What can an echocardiogram detect?

Written by: Dr Paramjit Jeetley
Edited by: Conor Lynch

Dr Paramjit Jeetley is the latest elite doctor to provide his medical expertise for one of today’s informative articles. In our latest one here, the highly regarded London-based consultant cardiologist describes what an echocardiogram is, and what it is used to detect, as well as revealing when it is one hundred per cent required.

What is an echocardiogram?

It is an ultrasound scan of the heart designed to look at the function and structure of the heart. It uses soundwaves to look at the heart, and we can easily look at the different pumps of the heart. It also allows us to assess the function of the heart valve.


It can detect any structural abnormalities in the heart that may be causing symptoms. It is one of the most frequently used cardiac investigations.


When is it used? When is it absolutely required?

It is absolutely required in various scenarios, especially when heart-related conditions are suspected, such as heart murmurs, or a physical sign that there might be something wrong with the heart, after a heart attack, and palpitations.


What is it designed to detect?

Echocardiograms are designed to detect any abnormalities in the structures surrounding the heart. It evaluates and assesses the size and function of all the four major heart chambers, as well as the main four heart valves, to look for any leakage in the valves.


Echocardiograms can also look closely at the lining of the heart to see whether or not there is any fluid around or in the heart. Any abnormalities relating to blood vessels are also detected through an echocardiogram.


How fast is it? How reliable is it?

It depends on the type of echocardiogram being performed. If you’re having a straightforward echocardiogram, it will be performed with jelly and a probe on the chest. This will typically take up to between 30 and 40 minutes.


Echocardiograms are very safe and pretty reliable. It is the first test we go for to look for structural abnormalities in the heart.


After I have an echocardiogram, what is the next step?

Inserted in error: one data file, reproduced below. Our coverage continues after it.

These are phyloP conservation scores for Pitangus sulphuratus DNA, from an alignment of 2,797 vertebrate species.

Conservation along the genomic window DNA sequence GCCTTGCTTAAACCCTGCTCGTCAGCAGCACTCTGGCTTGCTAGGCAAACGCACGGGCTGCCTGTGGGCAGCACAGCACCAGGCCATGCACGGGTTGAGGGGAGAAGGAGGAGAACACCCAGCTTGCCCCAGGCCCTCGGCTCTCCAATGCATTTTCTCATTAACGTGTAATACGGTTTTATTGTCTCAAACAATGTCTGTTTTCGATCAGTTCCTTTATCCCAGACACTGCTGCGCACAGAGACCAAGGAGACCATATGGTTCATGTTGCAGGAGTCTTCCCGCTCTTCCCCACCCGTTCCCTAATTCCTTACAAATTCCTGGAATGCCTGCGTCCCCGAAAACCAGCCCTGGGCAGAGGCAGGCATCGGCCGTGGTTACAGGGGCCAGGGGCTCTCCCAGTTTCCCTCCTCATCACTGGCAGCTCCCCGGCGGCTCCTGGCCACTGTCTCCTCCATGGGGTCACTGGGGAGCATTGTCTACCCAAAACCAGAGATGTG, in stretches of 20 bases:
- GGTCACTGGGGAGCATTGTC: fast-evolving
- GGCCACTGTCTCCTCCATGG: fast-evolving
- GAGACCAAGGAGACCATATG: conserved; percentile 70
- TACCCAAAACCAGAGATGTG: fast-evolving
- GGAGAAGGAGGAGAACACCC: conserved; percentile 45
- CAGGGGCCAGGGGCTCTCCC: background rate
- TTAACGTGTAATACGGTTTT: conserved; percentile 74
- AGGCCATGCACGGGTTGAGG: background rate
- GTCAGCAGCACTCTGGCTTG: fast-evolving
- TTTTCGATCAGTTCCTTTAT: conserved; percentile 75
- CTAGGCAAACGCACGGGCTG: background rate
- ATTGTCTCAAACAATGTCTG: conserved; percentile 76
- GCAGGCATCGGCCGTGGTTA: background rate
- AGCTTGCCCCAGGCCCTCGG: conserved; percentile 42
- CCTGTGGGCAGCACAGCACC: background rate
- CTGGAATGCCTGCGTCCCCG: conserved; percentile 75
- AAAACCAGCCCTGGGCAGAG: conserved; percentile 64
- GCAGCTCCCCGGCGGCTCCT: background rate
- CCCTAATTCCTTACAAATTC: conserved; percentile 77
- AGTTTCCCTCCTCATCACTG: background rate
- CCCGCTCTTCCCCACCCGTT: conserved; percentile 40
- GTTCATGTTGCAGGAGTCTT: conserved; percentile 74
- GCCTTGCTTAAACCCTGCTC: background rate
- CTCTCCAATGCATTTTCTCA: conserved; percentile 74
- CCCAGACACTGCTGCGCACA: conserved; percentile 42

If the echocardiogram is completely normal, then we are generally satisfied that no other tests need to be performed. If, however, there is an abnormality, it may be required to perform a more detailed echocardiogram, or other structural assessments of the heart, which are normally CT scans and/or MRI scans.


Dr Paramjit Jeetley is an extremely revered consultant cardiologist who specialises in performing echocardiograms. Consult with him today via his Top Doctors profile

By Dr Paramjit Jeetley

Dr Paramjit Jeetley is a leading consultant cardiologist in LondonHe is a leading expert in all aspects of his field and dedicates his profession to ensuring patients receive the highest possible level of care.

He has subspecialist interests in heart failure management and cardiac imaging - particularly echocardiography of which he has undergone advanced training of the use of complex studies with stress echo and transoesophageal echo. His wide range of expertise also consists of valvular heart diseaseadvanced renal disease, ischaemia testing for coronary artery disease, and cardiac CT

Since 2001, Dr Jeetley has been a consultant at the Royal Free Hospital, where he has also been Clinical Director since 2016. As Clinical Director, he provides leadership for the hospital's cardiology department as well as community-based services in Barnet and Enfield. He practices privately at the Royal Free Hospital and Hospital of St John & St Elizabeth.

As well as greatly committing to patient care, he also contributes to research in his field. Dr Jeetley is currently involved in a number of research projects relating to cardio-renal disease as well as contributing to the conception, analysis and writing of publications relating to cardiology care and the recent COVID-19 pandemic.

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